The Friday after my diagnosis, I had to have surgery to get my portacath (or port) inserted. A port is used in place of a traditional IV for patients who will have to have IV treatments on a routine basis. This is routine for oncology and hematology patients. It is a small device placed under the skin and is typically put near the collar bone, where a catheter connects the port to a major vein. Ports have a self-sealing silicon bubble that needles can be inserted into repeatedly for medications to be injected through and blood samples to be drawn from. Using a port instead of a traditional IV is much less painful and protects the patient’s veins. Using a port also allows patients to have our hands free while we are receiving our treatments.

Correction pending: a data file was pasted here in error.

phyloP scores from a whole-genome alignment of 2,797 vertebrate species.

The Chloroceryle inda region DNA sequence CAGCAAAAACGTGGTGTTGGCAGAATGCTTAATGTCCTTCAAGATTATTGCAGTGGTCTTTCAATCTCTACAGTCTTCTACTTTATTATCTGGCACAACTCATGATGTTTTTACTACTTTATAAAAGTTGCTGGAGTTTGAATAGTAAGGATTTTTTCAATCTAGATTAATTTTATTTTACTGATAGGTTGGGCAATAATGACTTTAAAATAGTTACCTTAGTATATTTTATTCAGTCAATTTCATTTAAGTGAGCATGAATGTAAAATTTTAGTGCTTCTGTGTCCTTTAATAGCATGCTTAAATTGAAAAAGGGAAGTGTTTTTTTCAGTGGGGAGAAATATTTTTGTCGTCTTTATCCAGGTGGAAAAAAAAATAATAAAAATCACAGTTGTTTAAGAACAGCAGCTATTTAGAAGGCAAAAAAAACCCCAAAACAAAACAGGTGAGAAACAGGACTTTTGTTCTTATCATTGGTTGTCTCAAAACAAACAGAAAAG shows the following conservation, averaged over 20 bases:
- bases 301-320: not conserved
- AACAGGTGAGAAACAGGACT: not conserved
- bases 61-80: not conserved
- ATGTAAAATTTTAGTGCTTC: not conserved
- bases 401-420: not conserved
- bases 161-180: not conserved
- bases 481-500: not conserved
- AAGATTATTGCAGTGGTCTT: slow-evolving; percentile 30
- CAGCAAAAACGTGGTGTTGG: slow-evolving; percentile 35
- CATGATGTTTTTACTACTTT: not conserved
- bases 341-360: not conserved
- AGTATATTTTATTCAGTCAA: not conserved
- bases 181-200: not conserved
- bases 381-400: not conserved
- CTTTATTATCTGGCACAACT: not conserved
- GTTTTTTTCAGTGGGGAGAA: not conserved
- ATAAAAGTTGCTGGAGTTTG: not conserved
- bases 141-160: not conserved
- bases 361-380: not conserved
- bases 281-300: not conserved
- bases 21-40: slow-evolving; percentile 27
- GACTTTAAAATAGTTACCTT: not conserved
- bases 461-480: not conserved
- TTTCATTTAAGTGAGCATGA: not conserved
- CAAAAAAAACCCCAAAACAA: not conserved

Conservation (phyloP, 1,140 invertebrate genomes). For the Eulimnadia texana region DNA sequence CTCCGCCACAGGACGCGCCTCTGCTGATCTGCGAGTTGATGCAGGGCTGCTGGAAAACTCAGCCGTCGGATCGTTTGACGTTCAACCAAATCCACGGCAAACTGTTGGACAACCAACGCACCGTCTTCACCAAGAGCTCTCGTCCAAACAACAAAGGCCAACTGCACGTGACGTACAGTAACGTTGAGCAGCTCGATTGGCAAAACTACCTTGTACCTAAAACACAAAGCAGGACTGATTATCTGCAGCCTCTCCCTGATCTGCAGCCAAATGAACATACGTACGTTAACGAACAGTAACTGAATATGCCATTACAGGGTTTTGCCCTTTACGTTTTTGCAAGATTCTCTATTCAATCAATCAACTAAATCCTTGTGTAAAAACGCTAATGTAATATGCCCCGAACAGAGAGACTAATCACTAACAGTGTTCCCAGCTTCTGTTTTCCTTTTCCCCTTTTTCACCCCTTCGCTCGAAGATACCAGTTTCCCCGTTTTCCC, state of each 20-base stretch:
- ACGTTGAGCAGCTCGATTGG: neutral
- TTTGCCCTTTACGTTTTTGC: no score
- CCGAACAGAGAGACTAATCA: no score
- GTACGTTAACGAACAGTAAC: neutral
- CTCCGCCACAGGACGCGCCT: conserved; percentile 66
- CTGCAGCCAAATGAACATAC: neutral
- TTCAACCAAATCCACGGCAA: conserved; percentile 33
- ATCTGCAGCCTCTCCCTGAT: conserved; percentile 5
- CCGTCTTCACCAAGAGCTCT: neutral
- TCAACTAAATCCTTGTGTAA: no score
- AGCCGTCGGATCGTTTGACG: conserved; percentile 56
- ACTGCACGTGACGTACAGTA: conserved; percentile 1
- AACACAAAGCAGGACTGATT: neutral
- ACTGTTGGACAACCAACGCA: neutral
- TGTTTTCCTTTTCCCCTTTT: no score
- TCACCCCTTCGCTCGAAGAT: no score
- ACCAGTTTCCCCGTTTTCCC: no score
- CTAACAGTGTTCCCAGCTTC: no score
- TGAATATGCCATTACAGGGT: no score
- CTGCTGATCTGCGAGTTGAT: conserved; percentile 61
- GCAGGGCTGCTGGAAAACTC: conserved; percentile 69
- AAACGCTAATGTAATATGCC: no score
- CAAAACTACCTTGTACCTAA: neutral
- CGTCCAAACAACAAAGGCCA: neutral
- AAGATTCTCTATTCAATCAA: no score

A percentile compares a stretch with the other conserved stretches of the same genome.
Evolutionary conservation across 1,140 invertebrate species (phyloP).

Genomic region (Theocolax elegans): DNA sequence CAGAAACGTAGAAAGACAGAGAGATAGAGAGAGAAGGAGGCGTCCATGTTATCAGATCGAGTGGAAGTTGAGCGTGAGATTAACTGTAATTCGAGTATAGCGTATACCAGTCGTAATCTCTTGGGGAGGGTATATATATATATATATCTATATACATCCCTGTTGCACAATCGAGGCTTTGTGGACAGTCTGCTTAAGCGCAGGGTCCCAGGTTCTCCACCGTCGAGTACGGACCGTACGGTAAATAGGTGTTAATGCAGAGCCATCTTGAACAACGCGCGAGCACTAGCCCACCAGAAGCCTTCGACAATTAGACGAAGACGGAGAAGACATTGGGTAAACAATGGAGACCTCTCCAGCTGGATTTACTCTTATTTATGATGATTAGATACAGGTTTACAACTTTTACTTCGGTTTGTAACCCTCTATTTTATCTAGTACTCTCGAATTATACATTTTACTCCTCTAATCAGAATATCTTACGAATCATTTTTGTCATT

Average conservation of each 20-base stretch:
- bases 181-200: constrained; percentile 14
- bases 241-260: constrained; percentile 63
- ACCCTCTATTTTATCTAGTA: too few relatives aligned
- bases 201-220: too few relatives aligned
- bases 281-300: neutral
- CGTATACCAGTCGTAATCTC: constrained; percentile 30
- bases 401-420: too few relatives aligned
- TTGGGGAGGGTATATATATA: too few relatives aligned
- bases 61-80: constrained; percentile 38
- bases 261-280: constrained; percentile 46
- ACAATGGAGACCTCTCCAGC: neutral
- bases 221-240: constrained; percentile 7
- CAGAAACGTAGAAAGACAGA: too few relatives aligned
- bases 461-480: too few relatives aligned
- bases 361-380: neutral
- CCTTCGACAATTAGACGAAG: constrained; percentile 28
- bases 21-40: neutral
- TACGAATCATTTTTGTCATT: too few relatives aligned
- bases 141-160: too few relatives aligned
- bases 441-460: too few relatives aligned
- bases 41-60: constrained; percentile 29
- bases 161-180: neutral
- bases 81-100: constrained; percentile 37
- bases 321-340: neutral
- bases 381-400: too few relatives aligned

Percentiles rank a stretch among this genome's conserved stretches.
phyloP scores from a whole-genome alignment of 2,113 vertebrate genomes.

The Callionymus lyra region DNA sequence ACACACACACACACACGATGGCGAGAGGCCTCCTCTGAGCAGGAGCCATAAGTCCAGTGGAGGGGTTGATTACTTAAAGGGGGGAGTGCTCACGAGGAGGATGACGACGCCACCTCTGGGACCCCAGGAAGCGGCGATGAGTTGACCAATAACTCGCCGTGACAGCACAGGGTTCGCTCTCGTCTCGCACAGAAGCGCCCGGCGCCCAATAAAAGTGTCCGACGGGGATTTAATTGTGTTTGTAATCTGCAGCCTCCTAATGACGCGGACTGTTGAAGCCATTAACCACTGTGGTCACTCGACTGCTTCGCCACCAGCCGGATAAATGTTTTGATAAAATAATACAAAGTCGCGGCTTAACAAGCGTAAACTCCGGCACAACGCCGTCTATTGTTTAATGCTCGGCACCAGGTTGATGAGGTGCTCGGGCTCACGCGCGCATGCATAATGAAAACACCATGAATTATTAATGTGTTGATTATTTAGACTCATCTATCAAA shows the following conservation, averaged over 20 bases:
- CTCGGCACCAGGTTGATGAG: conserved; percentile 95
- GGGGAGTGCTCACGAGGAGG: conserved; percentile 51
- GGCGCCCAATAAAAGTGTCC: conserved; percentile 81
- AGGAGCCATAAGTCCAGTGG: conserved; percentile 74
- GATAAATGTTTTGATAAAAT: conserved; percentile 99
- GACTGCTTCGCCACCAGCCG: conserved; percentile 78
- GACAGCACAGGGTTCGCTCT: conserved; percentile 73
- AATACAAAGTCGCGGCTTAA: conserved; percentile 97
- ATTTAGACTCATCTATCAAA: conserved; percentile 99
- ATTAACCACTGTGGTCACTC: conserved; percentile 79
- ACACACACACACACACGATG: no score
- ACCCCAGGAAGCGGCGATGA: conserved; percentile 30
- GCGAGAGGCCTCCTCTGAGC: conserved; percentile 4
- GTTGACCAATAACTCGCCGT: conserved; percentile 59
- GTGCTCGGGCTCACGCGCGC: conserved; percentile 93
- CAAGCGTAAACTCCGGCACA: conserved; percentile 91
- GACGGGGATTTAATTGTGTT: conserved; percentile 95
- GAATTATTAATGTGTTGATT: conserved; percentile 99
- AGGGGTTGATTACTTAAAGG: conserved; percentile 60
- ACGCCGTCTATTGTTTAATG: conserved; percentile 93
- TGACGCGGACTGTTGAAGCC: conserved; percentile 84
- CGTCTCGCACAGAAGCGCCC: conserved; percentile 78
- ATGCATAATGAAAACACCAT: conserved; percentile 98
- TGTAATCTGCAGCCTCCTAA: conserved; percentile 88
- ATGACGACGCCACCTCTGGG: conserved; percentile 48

Surgery was not too difficult. It was an outpatient procedure. We had to be at the hospital at 5:30 in the morning. I wasn’t allowed anything to eat after midnight the night before. The doctor who did my biopsy was the same one who put my port in. Surgery took about 45 minutes to complete, then I spent about an hour in recovery. After being released, my best friend took me to the local boutique that caters to breast cancer patients. We looked at turbans and wigs, and I ordered my first wig. It was blonde. I also went ahead and purchased a few turbans. We didn’t know when my hair would start falling out, so I was ready.
When I got home, I was very sore, and quite tired. I laid down and rested until it was time to go get my little girl. It had been a long day. I wasn’t able to drive to get her, but I rode along. I still wanted things to seem as normal as possible for her. I knew I couldn’t shield her forever, but the longer it took for things to change for her, the better. Especially since she was so young. Little did I know, she would handle it better than I would.